The geological formations of Doniphan county are very interesting. Many relics of prehistoric ages have been taken from the bluffs and banks of streams. A few years ago a large tooth weighing 5 pounds was unearthed. Mounds in which the prehistoric races were accustomed to bury their dead existed in considerable numbers in the early days of the white man's occupation. Limestone is found in considerable quantities, also sandstone of a good quality and potter's clay. Coal is found to some extent but not in commercial quantities.
The area is 379 square miles or 242,560 acres, of which 177,297 acres are under cultivation. The principal products are wheat, corn, oats and fruits. The county is one of the foremost in horticulture, having about 350,000 bearing fruit trees. In 1910 the total income from farm products was $2,705,712, of which corn was worth $1,034,982; wheat, $119,247; and oats, $193,790. The assessed valuation of property was $24,909,152, and the population was 14,422, which makes the wealth of the county average nearly $1,700 per capita.
The educational advantages cannot be surpassed anywhere. There are 68 organized school districts with a school population of 4,553. The Highland University, which was the outgrowth of the early missions of 1837, is the oldest chartered educational institution in the state. There are Roman Catholic and Lutheran schools at Wathena. The first school for white children was estatblished[sic] near Highland in 1858. John F. Sparks was the first teacher. The school house, which was built of logs, was on the site of the building now belonging to district 56. In 1867 an unsuccessful attempt was made by the Methodist church to found a boarding school at Burr Oak.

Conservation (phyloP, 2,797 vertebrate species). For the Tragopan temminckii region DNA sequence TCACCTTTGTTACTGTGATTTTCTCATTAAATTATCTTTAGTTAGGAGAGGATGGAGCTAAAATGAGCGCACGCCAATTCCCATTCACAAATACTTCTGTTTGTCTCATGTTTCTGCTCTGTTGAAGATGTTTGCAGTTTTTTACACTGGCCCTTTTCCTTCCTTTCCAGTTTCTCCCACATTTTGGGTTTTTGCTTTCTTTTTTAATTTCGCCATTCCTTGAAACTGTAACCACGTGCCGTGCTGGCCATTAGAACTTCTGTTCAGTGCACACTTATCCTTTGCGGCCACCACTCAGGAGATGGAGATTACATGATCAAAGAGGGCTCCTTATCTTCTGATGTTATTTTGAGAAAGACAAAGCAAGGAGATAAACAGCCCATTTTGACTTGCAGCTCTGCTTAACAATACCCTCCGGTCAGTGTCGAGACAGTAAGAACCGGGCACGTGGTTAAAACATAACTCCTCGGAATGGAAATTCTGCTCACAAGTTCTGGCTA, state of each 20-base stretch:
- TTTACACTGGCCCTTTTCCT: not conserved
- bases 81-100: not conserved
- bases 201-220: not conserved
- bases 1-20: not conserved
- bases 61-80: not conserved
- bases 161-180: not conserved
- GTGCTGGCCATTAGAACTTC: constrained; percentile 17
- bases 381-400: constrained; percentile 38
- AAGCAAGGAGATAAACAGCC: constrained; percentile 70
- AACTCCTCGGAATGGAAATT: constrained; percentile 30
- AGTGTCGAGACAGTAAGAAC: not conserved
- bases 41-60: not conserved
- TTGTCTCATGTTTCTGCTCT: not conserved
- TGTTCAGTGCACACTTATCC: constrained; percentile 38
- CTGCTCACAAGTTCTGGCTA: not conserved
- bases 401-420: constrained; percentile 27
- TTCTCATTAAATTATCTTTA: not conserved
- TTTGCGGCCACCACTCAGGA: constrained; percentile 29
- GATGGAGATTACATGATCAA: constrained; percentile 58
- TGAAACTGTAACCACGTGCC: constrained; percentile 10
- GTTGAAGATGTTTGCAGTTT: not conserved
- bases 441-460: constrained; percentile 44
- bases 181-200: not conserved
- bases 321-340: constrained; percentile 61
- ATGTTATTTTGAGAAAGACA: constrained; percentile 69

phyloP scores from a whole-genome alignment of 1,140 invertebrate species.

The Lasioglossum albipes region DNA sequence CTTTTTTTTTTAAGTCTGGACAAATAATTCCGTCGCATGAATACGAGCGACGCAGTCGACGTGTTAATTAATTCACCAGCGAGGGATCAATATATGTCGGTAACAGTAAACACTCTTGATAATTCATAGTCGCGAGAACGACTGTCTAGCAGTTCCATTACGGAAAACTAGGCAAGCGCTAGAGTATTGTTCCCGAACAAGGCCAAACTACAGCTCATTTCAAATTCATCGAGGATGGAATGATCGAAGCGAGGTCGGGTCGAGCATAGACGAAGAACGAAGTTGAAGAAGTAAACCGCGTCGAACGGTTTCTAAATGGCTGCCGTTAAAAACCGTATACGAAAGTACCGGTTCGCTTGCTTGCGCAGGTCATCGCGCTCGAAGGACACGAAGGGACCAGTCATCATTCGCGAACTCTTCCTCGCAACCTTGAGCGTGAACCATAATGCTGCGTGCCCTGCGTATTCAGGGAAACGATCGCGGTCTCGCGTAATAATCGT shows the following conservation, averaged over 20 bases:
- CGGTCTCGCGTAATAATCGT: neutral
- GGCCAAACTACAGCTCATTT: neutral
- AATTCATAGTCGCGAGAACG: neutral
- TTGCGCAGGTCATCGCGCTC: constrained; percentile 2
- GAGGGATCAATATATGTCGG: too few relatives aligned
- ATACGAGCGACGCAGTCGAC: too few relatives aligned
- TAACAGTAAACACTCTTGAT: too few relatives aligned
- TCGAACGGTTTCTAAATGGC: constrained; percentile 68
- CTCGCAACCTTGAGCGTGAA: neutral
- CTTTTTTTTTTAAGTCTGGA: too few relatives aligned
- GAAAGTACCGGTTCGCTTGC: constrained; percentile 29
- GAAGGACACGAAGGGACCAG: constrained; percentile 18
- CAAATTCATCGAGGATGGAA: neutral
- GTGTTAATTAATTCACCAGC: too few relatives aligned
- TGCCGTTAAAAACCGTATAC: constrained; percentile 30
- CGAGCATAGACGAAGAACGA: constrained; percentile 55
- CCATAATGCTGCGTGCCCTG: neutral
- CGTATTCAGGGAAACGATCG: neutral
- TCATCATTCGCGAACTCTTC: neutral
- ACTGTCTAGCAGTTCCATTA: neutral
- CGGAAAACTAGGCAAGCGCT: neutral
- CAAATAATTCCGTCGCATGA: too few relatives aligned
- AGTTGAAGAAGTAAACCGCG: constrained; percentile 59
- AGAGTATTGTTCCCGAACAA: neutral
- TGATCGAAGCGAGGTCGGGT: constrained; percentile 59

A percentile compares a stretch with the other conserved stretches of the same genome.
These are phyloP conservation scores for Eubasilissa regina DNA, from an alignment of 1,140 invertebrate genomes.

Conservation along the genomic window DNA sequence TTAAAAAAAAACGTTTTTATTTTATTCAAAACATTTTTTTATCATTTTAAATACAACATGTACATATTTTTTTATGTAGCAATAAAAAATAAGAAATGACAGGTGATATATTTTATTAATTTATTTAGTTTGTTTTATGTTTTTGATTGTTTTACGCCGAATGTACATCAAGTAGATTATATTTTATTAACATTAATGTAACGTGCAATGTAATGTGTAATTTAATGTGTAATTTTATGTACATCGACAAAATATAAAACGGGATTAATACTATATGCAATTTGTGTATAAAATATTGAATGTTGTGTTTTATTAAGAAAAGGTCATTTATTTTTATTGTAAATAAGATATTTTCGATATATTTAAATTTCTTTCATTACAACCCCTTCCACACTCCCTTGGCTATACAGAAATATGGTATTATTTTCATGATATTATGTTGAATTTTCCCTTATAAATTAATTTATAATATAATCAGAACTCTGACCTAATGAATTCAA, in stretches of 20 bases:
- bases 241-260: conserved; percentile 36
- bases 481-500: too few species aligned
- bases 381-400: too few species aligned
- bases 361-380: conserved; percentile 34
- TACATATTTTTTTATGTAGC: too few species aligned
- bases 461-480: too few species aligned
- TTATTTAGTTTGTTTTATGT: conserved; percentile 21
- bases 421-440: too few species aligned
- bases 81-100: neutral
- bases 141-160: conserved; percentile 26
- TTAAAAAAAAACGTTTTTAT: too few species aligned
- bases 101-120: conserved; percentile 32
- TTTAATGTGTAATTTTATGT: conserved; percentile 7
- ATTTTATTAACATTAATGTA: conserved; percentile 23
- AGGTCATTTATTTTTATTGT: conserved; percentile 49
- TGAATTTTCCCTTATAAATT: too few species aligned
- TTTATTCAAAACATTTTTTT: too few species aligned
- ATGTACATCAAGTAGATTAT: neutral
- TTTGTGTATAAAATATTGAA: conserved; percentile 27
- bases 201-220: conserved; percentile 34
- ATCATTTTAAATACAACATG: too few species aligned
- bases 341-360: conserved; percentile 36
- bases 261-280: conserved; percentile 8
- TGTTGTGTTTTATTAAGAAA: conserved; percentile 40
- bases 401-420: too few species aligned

Law and government
Doniphan County is served by a Board of County Commissioners composed of one elected official from each of three districts. The commissioners serve four-year terms with the 2nd and 3rd district elections following two years after the 1st district election. The Board is responsible for setting the county's policies, procedures, and budgets as well as overseeing functions of their respective Road and Bridge Shops. The Board also acts as the Board of County Canvassers and canvass votes cast at each election. The county has adopted comprehensive county planning and zoning codes. The cities are governed by mayors and city councils. Government services are paid for through a sales tax, property tax, and ad valorem tax mill levy.